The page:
The number of collection centers in the United States has more than doubled since 2005 and blood now makes up well over 2 percent of total U.S. exports by value. To put that in perspective, Americans’ blood is now worth more than all exported corn or soy products that cover vast areas of the country’s heartland. The U.S. supplies fully 70 percent of the world’s plasma, mainly because most other countries have banned the practice on ethical and medical grounds. Exports increased by over 13 percent, to $28.6 billion, between 2016 and 2017, and the plasma market is projected to “grow radiantly,” according to one industry report. The majority goes to wealthy European countries; Germany, for example, buys 15 percent of all U.S. blood exports. China and Japan are also key customers.

It is primarily the plasma– a golden liquid that transports proteins and red and white blood cells around the body– that makes it so sought after. Donated blood is crucial in treating medical conditions such as anemia and cancer and is commonly required to perform surgeries. Pregnant women also frequently need transfusions to treat blood loss during childbirth. Like all maturing industries, a few enormous bloodthirsty companies, such as Grifols and CSL, have come to dominate the American market.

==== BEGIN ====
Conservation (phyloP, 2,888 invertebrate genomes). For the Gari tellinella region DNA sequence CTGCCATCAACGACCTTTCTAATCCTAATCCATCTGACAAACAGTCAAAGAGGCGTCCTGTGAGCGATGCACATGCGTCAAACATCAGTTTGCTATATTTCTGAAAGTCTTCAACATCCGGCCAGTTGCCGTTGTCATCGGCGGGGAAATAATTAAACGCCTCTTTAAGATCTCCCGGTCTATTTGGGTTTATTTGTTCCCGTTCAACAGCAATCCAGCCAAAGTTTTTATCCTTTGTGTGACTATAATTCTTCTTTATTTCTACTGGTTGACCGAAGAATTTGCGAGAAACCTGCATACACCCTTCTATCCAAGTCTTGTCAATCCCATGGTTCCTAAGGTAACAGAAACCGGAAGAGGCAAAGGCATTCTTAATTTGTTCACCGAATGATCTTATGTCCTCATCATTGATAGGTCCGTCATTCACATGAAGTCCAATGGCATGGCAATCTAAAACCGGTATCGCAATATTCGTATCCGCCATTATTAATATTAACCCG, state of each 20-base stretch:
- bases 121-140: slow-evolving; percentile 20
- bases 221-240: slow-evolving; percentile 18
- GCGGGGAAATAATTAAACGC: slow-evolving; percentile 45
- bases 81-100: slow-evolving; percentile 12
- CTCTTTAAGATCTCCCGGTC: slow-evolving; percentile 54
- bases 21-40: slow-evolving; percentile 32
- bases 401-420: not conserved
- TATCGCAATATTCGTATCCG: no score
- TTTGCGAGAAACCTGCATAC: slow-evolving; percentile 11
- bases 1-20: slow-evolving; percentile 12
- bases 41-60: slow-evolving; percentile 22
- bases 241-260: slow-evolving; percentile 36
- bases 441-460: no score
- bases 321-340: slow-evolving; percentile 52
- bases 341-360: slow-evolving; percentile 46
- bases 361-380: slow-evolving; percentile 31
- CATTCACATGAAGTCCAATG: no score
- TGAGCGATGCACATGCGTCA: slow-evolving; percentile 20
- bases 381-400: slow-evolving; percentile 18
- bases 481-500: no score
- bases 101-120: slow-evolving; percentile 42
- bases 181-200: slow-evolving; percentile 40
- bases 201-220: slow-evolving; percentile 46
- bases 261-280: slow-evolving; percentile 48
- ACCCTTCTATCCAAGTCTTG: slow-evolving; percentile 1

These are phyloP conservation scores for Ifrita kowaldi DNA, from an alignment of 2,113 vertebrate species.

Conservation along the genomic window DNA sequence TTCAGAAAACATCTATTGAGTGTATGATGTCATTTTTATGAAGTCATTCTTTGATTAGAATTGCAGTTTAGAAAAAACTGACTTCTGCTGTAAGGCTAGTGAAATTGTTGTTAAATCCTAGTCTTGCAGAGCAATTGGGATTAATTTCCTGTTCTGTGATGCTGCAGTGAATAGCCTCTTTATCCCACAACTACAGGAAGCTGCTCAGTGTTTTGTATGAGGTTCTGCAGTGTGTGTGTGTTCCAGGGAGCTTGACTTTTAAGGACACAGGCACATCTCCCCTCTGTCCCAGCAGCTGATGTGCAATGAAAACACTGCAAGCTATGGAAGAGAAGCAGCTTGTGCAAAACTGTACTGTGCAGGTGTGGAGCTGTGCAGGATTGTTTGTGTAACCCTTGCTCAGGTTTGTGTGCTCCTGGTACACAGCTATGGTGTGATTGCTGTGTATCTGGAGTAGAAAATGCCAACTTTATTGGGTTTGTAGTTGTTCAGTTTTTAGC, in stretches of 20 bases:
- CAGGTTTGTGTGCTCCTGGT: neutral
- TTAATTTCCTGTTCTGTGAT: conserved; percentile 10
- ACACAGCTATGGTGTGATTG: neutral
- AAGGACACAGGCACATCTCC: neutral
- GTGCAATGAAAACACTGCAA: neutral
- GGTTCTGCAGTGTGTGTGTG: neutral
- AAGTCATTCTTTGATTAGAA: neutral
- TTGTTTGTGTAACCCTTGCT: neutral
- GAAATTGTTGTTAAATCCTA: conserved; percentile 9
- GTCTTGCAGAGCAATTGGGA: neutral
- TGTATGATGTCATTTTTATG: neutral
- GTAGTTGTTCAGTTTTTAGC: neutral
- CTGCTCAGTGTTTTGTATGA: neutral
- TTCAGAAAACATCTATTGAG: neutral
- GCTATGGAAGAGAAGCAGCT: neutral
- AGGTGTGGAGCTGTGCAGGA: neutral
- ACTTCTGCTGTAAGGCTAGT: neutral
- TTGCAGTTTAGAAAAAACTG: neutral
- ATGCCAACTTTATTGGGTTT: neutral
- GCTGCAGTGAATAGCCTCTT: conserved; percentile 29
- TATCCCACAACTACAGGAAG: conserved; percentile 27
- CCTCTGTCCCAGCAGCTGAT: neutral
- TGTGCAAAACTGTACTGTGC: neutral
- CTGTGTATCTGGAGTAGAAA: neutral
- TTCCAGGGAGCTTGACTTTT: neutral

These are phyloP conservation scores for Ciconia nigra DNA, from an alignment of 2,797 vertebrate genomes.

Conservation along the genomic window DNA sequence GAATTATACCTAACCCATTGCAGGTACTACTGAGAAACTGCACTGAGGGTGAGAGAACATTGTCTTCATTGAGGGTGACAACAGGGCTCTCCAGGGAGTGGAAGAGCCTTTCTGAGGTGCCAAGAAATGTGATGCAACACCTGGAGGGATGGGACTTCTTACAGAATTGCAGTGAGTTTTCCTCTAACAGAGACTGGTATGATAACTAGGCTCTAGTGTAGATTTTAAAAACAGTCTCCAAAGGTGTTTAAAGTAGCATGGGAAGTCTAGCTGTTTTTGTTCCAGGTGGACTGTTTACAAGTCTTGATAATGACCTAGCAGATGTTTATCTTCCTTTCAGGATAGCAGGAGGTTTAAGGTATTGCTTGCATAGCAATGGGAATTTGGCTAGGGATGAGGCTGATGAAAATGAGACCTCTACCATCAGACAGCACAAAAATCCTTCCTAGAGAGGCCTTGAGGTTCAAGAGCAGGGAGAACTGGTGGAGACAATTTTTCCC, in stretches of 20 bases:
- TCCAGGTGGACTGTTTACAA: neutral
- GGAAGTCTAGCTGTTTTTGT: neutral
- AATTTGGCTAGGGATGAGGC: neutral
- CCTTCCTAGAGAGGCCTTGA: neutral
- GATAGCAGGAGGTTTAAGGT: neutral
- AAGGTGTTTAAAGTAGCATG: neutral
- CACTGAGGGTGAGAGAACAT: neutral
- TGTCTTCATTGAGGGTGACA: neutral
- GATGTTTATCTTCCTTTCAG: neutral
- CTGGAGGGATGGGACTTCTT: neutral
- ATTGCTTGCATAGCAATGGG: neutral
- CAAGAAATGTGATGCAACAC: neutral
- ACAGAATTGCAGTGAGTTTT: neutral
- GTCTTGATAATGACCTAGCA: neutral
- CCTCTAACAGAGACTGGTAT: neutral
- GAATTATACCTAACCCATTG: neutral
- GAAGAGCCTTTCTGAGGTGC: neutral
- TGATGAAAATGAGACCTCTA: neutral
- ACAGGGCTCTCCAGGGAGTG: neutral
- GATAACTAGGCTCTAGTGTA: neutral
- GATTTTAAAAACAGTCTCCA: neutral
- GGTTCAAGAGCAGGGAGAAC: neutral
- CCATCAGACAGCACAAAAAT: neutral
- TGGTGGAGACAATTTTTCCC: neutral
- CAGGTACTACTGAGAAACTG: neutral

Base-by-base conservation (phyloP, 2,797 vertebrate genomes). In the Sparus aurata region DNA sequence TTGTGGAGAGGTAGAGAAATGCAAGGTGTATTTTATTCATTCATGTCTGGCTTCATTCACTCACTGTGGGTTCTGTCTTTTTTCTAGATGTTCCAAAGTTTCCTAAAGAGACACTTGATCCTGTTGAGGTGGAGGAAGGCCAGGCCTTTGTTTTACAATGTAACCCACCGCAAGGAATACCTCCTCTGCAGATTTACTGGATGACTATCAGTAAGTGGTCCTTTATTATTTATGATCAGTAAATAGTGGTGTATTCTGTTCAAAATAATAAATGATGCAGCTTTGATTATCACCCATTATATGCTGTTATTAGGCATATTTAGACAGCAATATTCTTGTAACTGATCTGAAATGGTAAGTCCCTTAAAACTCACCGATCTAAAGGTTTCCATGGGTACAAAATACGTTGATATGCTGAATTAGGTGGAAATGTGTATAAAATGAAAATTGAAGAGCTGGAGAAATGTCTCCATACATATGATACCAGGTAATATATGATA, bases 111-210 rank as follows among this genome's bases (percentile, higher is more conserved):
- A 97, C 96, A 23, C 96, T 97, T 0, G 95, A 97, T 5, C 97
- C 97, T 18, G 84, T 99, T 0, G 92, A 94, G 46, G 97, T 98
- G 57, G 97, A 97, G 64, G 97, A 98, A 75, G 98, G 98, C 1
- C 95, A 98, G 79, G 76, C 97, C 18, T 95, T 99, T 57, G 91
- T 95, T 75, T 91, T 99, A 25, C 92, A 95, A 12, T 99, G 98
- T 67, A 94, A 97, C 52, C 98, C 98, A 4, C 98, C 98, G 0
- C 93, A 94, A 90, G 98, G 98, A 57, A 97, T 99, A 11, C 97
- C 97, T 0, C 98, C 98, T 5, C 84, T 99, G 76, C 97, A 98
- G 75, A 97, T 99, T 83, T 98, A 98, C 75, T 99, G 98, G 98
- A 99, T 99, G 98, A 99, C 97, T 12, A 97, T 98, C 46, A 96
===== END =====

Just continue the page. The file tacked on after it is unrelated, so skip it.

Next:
Go Head On and Eat that "Impossible Meat", I'll Watch...., |  If you were to believe newspapers and dietary advice leaflets, you'd probably think that doctors and nutritionists are the people guiding us through the thicket of what to believe when it comes to food. But food trends are far more political – and economically motivated—than it seems. 

From ancient Rome, where Cura Annonae – the provision of bread to the citizens—was the central measure of good government, to 18th-century Britain, where the economist Adam Smith identified a link between wages and the price of corn, has been at the centre of the economy. Politicians have long had their eye on as a way to shape society.

That's why tariffs and other trade restrictions on imported food and grain were enforced in Britain between 1815 and 1846. These "corn laws" enhanced the profits and political power of the landowners, at the cost of raising food prices and hampering growth in other .

Over in Ireland, the ease of growing the recently imported led to most people living off a narrow and repetitive diet of homegrown potato with a dash of milk. When potato blight arrived, a million people starved to death, even as the country continued to produce large amounts of food – for export to England. 

Such episodes well illustrate that food policy has often been a fight between the interests of the rich and the poor. No wonder Marx declared that food lay at the heart of all political structures and warned of an alliance of industry and capital intent on both controlling and distorting food production.